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The most desperate team in the NBA
Allow us to conclusively tell you who it is and why
The Phoenix Suns entered the NBA in 1968-69 and still haven't won a championship.
The Indiana Pacers and the Brooklyn (formerly New York and then New Jersey) Nets joined the league in 1976-77 via the NBA/ABA merger and are both still chasing their first taste of NBA supremacy.
The Utah Jazz have been in the NBA since the 1974-75 season, once you include their New Orleans years, and are likewise still searching for championship trophy No. 1 with their 50th campaign underway.
All those teams are among the 10 franchises on the current NBA map yet to experience title glory, but the title of NBA's Most Desperate realistically belongs to one clear-cut club we haven't mentioned yet.
With apologies to the Suns, Pacers, Nets and Jazz — as well Charlotte, Orlando, Minnesota, Memphis and New Orleans (in their Pelicans incarnation) — it can only be the LA Clippers.
The payroll they've carried in the Steve Ballmer Era, combined with the copious amounts of draft capital that the Clippers have surrendered to assemble the team they have now, pretty much clinches it.
Yet I can't stop wondering: What happens at season's end if the current roster can't get it done and extends a championship drought that officially reaches back to my beloved Buffalo Braves' inaugural season of 1970-71?
It took trading Shai Gilgeous-Alexander to Oklahoma City, packaged with too many future draft picks to list, for the Clippers to be able to pair Kawhi Leonard with Paul George in the summer of 2019. Now in their fifth season together, after combining to win just three rounds in the playoffs in the span, Kawhi and PG-13 have been joined by James Harden, who cost the Clippers one more unprotected first-round pick (in 2028) and two pick swaps even though there were no other apparent Harden suitors for Philadelphia to talk trade with.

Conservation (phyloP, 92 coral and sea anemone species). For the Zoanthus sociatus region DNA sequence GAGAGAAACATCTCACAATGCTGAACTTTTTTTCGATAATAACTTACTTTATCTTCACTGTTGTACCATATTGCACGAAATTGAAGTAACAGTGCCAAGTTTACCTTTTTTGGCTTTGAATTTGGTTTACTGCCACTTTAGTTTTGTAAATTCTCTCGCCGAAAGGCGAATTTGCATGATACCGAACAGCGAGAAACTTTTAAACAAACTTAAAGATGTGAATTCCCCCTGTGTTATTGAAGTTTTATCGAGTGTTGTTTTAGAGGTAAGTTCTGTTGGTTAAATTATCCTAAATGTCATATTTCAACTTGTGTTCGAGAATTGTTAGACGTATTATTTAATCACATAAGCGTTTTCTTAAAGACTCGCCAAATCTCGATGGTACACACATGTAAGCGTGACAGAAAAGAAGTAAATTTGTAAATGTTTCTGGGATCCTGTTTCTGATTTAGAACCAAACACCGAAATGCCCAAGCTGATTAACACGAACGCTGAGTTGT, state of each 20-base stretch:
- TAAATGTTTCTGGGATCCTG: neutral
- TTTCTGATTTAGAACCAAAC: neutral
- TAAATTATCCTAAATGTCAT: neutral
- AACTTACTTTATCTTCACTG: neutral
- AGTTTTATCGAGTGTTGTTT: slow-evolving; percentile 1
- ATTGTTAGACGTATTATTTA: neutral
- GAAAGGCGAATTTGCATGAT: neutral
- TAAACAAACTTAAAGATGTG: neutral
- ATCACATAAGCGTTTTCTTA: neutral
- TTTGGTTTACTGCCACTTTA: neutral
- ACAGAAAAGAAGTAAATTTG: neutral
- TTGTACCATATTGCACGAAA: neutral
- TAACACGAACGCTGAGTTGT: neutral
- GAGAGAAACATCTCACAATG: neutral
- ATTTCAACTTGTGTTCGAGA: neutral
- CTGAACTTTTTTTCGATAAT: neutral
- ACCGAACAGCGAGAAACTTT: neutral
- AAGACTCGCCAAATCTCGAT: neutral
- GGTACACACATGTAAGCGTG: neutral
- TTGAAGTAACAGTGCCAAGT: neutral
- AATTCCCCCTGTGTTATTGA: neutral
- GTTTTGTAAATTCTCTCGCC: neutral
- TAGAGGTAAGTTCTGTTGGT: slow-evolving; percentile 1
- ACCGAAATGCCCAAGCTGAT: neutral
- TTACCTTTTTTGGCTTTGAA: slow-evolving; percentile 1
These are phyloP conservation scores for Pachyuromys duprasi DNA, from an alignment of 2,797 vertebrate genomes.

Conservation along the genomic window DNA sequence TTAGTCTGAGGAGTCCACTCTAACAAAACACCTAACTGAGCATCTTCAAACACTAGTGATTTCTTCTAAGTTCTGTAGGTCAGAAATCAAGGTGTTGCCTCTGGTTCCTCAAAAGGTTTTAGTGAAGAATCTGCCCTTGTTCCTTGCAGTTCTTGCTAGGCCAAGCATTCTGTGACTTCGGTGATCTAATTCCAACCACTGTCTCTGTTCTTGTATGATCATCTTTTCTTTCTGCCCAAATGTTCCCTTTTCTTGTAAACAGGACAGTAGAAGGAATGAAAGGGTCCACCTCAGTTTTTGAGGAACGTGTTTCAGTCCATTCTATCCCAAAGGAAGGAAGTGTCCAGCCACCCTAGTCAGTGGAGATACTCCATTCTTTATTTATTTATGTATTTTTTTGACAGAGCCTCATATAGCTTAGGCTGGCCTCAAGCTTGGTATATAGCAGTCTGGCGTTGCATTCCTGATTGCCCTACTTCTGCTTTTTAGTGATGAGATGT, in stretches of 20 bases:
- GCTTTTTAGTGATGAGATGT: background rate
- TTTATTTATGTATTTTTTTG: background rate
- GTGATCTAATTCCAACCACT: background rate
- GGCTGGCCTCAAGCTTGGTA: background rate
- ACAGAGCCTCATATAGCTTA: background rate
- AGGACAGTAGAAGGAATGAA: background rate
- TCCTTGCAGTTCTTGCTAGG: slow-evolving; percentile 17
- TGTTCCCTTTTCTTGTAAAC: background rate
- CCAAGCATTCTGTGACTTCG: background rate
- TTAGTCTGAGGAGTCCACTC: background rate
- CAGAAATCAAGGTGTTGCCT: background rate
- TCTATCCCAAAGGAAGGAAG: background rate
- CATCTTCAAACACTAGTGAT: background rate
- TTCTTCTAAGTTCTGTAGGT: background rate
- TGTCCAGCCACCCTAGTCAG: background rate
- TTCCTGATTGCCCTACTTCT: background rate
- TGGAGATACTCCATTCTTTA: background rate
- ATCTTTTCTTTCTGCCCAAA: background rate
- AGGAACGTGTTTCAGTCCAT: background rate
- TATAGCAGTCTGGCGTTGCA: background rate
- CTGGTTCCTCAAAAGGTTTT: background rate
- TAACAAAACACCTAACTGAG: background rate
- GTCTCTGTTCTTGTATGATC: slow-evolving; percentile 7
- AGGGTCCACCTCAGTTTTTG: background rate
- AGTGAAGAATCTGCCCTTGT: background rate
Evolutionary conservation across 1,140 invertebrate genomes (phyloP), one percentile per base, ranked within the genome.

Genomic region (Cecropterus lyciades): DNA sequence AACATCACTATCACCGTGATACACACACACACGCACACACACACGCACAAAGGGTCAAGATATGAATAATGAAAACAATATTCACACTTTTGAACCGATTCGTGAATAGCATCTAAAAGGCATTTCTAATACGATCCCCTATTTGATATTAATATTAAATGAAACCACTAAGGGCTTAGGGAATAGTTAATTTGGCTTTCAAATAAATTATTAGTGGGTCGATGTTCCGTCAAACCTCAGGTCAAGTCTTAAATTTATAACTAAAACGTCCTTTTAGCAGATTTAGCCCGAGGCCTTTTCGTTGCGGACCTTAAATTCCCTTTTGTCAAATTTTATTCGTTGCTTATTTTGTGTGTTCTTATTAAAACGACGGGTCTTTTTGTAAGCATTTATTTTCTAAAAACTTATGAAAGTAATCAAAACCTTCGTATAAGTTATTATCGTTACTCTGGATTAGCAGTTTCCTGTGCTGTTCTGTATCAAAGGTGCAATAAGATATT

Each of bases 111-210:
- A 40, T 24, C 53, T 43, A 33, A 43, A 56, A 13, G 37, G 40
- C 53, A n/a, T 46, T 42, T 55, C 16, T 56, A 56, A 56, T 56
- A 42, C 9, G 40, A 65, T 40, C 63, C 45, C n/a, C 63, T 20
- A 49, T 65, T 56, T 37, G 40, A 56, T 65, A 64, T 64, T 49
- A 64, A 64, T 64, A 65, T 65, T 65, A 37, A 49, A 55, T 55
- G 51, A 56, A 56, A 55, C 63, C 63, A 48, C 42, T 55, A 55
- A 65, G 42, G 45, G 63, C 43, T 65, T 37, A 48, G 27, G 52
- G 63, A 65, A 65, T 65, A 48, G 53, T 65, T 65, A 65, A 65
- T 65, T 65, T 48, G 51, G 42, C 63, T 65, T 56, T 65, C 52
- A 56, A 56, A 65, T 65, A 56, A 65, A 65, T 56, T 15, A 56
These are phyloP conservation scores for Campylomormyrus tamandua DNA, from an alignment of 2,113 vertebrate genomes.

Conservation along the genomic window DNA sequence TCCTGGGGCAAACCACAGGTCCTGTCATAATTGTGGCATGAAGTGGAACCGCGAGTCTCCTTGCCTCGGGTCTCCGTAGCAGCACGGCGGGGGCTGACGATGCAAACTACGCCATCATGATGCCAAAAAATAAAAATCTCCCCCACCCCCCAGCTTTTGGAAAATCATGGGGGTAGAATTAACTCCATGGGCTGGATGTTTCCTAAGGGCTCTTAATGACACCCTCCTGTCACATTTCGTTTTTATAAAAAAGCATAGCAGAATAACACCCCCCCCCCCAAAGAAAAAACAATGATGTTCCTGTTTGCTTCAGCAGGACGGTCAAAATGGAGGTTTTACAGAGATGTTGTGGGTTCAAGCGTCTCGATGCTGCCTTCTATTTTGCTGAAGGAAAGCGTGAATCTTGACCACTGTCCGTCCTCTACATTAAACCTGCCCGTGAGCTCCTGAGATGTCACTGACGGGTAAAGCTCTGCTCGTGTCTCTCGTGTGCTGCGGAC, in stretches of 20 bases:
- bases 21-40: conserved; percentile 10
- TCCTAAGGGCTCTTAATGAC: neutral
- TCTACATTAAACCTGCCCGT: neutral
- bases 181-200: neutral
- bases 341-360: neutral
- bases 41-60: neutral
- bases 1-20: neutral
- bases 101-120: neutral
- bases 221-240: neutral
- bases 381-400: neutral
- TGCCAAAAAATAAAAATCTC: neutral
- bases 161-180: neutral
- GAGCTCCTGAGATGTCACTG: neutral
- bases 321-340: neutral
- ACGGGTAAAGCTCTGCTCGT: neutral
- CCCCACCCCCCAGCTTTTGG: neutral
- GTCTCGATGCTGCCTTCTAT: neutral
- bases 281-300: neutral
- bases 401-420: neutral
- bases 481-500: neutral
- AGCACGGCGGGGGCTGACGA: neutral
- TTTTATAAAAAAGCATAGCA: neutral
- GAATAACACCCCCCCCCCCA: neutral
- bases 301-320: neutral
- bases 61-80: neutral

It's way too soon to judge Ballmer and Co.'s latest all-in gamble after Monday night's rough debut at Madison Square Garden. Harden, to be fair, was essentially playing his first full-speed basketball since May. Yet what's already clear is that these Clippers have lots of work to do and need much to go right after joining a surprisingly growing group of aspiring contenders who are trying to win with small-ball schemes at a time that the league is ruled by the Nikola Jokić-led Denver Nuggets.
Golden State is off to a 6-2 start but is a very small squad. Dallas is off to a wholly unexpected 6-1 launch but is also exceedingly small. The Clippers are starting Harden alongside Leonard, George, Russell Westbrook and Ivica Zubac ... and just lost some depth from a frontcourt that was already being questioned when Mason Plumlee came away with a sprained left knee in Harden's debut.